...Merci, Monsieur Cardin. Merci.
The homonymous Cardin perfume launched in 1976 and was the house’s first feminine scent. Even though it is not my favorite Cardin perfume, I decided to feature it in this month’s Forget me Not, because it is indeed, almost, if not altogether forgotten: It is listed in neither the Basenotes database, nor in Osmoz, and I fear it might soon be completely lost in Lethe. (Note: I am reviewing the much rarer parfum concentration, which I own, and as such cannot speak of the more common EdT splash and spray bottles that can still be found at online perfume discounters.) Cardin’s citrusy top notes are ever so slightly damaged by time but this does not result in drama: a fleeting moment of mildly bruised freshness and then it’s all a distant memory. Immediately after the deceptively mild opening, we plunge into a world of dense, raw and sultry essences, which although expertly blended, tend to deliver quite a blow to the nose that is more used to today’s modern, airier, transparent fragrances. Middle and base notes seem to arrive concurrently, building a web of interlaced aromas of erotic blossoms and thick, prodding, musky, mossy nuances. Beautiful roses, manage to remain defiantly tender, even as the unmistakable, sweet darkness of pure ylang-ylang embraces them, along with highly indolic jasmine. If this already sounds overwhelmingly delirious, I dare you to imagine that all the while, our floral notes are also being drenched by the most audacious civet and musk notes. Do you get the picture? Yes, this stuff is intense. An hour or so later, Cardin’s fervor relents. Our bouquet starts breathing more deeply, revealing a beautiful, earthy oakmoss and labdanum base and manages to present a profile that is at once soapy clean and dirty with musk and civet at once. The scent becomes progressively smoother and creamier, bringing to mind Ivoire’s drydown, only better blended, with a slightly more muted oakmoss note which does not demand all of one’s attention. If I had to sum Cardin into one word, it would be perfume-y, just as you’d imagine a vintage aldehydic mossy floral to be. Although it is beautiful, I have to admit it smells quite dated, as well as strangely familiar. Despite the copious amounts of civet and musk in its composition, it doesn’t manage to be quite sexy. It is however, totally worth sniffing for sentimental reasons, for this paints a very accurate picture of many perfumes of its time, as well as for getting a blast of its furious animalic tendencies.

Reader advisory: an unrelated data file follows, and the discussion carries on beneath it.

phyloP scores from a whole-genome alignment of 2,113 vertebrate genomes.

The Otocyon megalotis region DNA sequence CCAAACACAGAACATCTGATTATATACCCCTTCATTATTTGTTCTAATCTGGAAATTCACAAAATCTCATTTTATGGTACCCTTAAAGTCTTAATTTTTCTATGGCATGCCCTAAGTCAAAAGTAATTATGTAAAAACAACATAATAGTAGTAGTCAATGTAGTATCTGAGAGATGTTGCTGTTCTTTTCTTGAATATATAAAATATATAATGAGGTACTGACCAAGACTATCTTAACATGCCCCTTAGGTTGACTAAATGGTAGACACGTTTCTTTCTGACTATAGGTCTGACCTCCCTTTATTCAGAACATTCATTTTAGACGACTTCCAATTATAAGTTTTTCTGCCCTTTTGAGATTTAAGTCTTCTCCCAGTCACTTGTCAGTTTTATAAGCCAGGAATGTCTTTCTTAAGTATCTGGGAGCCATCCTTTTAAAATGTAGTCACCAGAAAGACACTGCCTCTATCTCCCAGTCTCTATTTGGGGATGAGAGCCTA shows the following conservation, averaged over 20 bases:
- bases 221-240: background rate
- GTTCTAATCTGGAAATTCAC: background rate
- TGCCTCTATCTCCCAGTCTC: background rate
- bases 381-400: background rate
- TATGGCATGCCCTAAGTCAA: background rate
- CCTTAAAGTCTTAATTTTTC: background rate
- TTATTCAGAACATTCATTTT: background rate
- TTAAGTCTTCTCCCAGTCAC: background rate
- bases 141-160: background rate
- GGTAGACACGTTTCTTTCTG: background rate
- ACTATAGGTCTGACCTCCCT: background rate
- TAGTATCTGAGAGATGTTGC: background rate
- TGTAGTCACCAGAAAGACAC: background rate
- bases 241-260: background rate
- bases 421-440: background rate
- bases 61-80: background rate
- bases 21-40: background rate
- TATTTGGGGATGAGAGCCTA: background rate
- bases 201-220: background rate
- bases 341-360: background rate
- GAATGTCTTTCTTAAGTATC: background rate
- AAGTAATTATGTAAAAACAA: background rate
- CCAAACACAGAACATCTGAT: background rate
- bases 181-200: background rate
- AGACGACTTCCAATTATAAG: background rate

All readers who leave a comment to this entry are automatically entered in a draw for a sample of Cardin Parfum. The draw will be open for a week’s time and winners will be announced next Monday.
Images: www.encyclopedia.com and Author’s Own